Scanning for DVB-C channels:
As i live in Denmark, the most common DVB-C providers are Yousee and Stofa

for Yousee use the following setup:

$ hdhomerun_config XXXXXXXX set /sys/dvbc_modulation a8qam64-6875

for Stofa use the following setup:

$ hdhomerun_config XXXXXXXX set /sys/dvbc_modulation a8qam64-6900

Next we need to setup the tuners:

$ hdhomerun_config  XXXXXXXX set /tuner0/channelmap eu-cable
$ hdhomerun_config  XXXXXXXX set /tuner1/channelmap eu-cable
$ hdhomerun_config  XXXXXXXX set /tuner2/channelmap eu-cable
$ hdhomerun_config  XXXXXXXX set /tuner3/channelmap eu-cable

finally we can scan the muxes for channels:

$ hdhomerun_config XXXXXXXX scan 0 hdhomerun.log

the scan takes some time so be patience

if you are going to install TVheadend you should do the following to the log file:

For Yousee:

awk '{if ($1 ~ /SCANNING/) print "\n" $2; else print $0}' hdhomerun.log | awk 'BEGIN { RS = "" ; FS = "\n" } { if (length($4) > 0) print "C " $1 " 6875000 NONE QAM64" }' > dk-YouSee

For Stofa:

awk '{if ($1 ~ /SCANNING/) print "\n" $2; else print $0}' hdhomerun.log | awk 'BEGIN { RS = "" ; FS = "\n" } { if (length($4) > 0) print "C " $1 " 6875000 NONE QAM64" }' > dk-Stofa

the generated file is readable by TVheadend and should make it more easy to find the channels.

Notes:

If you wanne update the firmware for the hdhomerun you can do this with the hdhomerun_config tool by doing:
(check Silicondust’s homepage for newer releases)

$ wget http://download.silicondust.com/hdhomerun/hdhomerun3_dvbc_firmware_20140121.bin
$ hdhomerun_config 14101464 upgrade hdhomerun3_dvbc_firmware_20140121.bin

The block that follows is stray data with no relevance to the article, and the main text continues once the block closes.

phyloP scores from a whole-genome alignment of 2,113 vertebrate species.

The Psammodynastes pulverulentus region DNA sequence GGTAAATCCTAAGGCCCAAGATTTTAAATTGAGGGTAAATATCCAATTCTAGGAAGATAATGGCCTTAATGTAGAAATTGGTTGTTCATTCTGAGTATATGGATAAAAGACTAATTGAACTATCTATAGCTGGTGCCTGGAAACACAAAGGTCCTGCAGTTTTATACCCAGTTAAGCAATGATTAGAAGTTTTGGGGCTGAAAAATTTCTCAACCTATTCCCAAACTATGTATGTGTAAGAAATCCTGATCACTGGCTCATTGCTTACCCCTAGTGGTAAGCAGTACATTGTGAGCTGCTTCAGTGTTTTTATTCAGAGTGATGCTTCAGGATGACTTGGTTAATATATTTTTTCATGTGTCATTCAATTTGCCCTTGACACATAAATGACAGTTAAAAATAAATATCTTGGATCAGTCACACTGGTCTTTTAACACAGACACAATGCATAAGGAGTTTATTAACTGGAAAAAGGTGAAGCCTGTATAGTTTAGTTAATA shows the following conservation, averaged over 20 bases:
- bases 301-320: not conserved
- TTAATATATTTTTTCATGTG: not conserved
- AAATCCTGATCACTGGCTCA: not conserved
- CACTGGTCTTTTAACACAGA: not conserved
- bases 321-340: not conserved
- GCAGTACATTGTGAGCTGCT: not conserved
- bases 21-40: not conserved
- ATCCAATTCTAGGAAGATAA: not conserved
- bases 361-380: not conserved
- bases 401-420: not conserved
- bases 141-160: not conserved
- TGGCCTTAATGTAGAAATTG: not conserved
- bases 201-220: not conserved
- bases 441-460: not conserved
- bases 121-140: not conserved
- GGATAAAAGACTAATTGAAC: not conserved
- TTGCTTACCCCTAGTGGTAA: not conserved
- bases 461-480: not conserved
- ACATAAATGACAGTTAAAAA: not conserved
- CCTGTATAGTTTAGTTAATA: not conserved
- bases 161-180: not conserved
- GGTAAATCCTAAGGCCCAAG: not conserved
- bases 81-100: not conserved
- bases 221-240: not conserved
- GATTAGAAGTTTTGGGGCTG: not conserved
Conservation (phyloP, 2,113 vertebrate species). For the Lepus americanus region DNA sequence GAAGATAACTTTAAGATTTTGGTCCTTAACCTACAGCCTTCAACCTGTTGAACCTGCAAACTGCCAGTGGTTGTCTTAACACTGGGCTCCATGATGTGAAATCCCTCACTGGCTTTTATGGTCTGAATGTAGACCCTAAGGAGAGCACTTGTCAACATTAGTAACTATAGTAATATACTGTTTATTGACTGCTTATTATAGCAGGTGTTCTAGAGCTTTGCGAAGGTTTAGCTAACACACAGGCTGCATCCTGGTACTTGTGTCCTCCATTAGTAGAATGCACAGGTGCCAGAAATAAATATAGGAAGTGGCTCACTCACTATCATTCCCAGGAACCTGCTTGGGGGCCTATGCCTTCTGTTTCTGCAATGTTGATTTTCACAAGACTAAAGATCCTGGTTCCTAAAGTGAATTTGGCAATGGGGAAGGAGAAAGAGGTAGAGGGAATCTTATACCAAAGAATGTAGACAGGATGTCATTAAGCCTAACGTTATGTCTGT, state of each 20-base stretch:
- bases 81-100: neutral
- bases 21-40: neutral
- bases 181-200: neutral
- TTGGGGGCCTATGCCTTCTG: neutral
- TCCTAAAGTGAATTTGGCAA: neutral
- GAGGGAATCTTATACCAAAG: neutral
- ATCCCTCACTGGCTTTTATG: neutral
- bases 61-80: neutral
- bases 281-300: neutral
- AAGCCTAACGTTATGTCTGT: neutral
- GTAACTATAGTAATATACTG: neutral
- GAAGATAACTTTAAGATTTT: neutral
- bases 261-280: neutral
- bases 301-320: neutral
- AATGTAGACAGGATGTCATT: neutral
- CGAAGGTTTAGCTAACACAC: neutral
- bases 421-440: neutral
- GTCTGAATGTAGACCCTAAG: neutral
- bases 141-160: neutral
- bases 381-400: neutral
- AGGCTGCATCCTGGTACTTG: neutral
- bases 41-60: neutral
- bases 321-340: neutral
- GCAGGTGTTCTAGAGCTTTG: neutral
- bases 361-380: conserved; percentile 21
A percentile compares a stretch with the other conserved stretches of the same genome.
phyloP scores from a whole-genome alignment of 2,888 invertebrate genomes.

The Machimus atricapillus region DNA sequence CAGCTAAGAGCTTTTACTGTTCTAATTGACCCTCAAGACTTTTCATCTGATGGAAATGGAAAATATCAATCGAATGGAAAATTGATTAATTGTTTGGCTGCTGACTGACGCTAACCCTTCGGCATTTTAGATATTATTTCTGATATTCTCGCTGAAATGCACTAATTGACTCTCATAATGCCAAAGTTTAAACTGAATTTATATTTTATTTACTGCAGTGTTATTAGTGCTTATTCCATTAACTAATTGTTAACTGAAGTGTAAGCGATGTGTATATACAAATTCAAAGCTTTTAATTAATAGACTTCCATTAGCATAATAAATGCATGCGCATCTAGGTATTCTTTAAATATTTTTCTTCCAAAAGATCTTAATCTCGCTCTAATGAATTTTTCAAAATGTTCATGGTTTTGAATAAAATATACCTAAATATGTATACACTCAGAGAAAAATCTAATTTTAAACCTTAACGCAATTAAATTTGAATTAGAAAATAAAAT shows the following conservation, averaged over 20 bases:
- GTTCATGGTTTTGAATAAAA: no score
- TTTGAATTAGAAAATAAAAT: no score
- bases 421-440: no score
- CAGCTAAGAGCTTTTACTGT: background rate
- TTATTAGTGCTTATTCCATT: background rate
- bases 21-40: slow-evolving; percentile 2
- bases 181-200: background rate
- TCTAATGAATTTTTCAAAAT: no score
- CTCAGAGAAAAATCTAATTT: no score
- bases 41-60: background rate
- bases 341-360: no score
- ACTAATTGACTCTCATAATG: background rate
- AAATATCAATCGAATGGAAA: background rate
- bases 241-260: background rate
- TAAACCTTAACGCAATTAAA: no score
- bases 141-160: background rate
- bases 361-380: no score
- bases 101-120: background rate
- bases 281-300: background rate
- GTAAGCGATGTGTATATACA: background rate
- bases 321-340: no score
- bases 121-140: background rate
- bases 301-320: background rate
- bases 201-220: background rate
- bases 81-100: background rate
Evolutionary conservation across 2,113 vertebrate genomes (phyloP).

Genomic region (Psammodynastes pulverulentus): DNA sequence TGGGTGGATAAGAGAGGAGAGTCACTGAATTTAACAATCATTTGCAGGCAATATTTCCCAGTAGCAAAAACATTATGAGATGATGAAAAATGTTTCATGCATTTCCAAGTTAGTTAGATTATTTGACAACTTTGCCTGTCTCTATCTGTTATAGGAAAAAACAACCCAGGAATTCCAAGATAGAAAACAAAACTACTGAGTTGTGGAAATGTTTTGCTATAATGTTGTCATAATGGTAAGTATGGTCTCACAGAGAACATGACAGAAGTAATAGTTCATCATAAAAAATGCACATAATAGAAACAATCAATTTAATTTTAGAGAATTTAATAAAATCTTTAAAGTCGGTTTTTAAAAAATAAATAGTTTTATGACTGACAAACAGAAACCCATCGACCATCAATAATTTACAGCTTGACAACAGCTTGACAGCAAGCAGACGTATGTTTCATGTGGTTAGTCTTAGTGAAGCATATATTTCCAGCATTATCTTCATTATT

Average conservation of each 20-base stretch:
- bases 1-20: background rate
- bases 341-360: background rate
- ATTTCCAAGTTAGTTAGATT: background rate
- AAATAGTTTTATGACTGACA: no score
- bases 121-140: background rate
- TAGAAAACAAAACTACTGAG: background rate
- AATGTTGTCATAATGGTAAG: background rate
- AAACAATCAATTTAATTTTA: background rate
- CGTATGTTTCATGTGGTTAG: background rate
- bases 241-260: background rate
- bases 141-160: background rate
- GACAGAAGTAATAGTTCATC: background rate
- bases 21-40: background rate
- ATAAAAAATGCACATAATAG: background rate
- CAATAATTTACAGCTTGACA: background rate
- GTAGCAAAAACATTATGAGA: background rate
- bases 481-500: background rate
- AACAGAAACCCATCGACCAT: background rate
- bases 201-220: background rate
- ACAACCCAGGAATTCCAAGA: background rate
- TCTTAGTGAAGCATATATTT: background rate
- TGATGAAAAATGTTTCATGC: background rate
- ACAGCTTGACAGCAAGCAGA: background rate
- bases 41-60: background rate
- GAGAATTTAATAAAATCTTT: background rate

References:

http://tommy.winther.nu/wordpress/2013/06/21/opsaetning-af-hdhomerun-dual/
https://launchpad.net/~tfylliv/+archive/dvbhdhomerun
http://sourceforge.net/apps/trac/dvbhdhomerun/wiki/FAQ#RebuildkernelmodulesinUbuntu
http://sourceforge.net/apps/trac/dvbhdhomerun/wiki/UbuntuPackages
 

Installing Apache::Gallery

This is a step by step guide for installing Apache::Gallery (libapache-gallery-perl) on Debian, this will possible also work for Ubuntu.

The system i did the installation on was a Debian 7 (Wheezy).

First lets install the basic packages:
first install Apache 2:

aptitude install apache2

Now for perl:

aptitude install libapache2-mod-perl2

now for Image::Imlib2:

aptitude install libimage-imlib2-perl

Finaly install Apache:Gallery:

aptitude install libapache-gallery-perl

now make the apache config for the new gallery site, in my case i addet a virtual host to my apache config:

i choose to use the /var/www/gallery as the place for my photos, feel free to use any other place.

Now for the apache config, this is straight forward, if in trouble look at this link: debian-administration.org

<VirtualHost *:80>
        ServerName   testserver01.some.com
        DocumentRoot /var/www/gallery/  #<----- make sure this directory is readable by www-data
        ErrorLog     /var/log/gallery-error_log
        TransferLog  /var/log/gallery-access_log
        PerlSetVar   GalleryTemplateDir '/usr/share/libapache-gallery-perl/templates/default'
        PerlSetVar   GalleryInfo 'Camera => Model, Picture Taken => DateTimeOriginal, Flash => Flash, ShutterSpeed => ShutterSpe$
        PerlSetVar   GallerySizes '640 1024 1600 2272'
        PerlSetVar   GalleryThumbnailSize '100x75'
        <Location />
            SetHandler  perl-script
            PerlHandler Apache::Gallery
        </Location>
</VirtualHost>

restart apache with:

/etc/init.d/apache2 restart

Apache:gallery will properly generate a error looking something like this (look at /var/log/gallery-error_log):

unable to writhe to /var/cache/www/testserver01.some.com

make the directory and make sure www-data have writing access.

Now for the gallery.css file.
Place gallery.css in the gallery root directory (in this example /var/www/gallery)

use this code for the css style:

body {
    background-color: #cccccc;
    font-family: Verdana, Lucida, Arial;